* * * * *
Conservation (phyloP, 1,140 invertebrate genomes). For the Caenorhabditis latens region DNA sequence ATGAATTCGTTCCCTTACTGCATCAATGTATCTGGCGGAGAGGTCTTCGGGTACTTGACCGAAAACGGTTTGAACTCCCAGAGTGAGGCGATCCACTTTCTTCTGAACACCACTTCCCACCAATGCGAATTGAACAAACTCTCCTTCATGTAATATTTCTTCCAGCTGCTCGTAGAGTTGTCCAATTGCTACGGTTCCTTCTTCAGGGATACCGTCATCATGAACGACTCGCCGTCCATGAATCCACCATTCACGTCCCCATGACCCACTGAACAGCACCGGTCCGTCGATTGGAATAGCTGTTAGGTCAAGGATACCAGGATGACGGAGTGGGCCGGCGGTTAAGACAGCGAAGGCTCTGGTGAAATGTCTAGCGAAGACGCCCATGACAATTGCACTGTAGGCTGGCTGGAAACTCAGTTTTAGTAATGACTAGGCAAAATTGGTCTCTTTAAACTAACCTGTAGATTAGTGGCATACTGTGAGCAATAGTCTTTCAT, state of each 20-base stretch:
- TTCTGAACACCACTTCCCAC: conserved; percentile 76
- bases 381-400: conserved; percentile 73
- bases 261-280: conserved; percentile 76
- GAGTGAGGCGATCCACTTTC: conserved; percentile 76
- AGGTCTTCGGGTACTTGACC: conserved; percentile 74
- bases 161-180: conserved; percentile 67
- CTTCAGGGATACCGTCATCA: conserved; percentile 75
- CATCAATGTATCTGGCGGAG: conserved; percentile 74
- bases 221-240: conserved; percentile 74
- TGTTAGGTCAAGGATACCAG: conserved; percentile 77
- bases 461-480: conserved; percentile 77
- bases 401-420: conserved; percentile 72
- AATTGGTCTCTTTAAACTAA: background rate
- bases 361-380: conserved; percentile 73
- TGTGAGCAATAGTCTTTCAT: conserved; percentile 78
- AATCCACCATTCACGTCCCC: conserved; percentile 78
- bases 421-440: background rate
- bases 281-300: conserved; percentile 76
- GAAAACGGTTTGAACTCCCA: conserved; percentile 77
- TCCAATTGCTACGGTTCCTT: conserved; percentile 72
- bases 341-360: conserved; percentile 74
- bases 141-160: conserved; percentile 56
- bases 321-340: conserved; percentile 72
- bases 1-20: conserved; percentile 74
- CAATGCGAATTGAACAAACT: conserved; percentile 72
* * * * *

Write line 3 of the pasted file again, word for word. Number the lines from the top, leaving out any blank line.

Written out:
- bases 381-400: conserved; percentile 73